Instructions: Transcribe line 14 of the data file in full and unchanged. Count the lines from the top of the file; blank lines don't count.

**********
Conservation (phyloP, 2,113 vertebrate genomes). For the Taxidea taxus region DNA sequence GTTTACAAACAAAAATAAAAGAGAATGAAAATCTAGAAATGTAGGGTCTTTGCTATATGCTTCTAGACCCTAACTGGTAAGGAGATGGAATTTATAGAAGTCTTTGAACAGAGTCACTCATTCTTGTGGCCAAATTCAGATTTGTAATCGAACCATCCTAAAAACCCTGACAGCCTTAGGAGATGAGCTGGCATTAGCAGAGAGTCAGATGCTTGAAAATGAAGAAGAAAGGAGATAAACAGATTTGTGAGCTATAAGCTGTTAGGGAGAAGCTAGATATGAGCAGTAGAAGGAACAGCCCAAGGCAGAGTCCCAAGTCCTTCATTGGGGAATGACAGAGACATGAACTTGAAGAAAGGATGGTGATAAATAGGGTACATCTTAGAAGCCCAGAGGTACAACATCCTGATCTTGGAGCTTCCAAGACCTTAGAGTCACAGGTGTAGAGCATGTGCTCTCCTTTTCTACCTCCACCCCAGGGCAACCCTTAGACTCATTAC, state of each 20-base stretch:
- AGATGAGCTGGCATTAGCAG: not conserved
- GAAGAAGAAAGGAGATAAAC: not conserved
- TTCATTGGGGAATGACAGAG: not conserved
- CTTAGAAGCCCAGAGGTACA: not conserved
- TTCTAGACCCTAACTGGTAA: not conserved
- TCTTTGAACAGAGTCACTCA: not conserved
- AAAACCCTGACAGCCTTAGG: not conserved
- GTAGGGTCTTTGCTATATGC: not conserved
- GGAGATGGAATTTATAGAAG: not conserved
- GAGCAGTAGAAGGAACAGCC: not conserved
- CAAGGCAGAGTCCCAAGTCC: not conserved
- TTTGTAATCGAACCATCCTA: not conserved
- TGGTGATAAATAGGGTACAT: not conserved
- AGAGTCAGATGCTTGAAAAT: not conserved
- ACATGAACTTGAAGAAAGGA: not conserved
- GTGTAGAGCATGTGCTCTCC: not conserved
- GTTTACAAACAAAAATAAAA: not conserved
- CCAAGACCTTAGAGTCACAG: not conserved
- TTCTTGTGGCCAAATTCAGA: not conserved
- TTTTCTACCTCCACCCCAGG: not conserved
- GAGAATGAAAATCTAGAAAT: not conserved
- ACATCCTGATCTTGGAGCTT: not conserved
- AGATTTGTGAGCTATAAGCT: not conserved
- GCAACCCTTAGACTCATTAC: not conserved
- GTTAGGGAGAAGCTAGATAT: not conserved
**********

- TGGTGATAAATAGGGTACAT: not conserved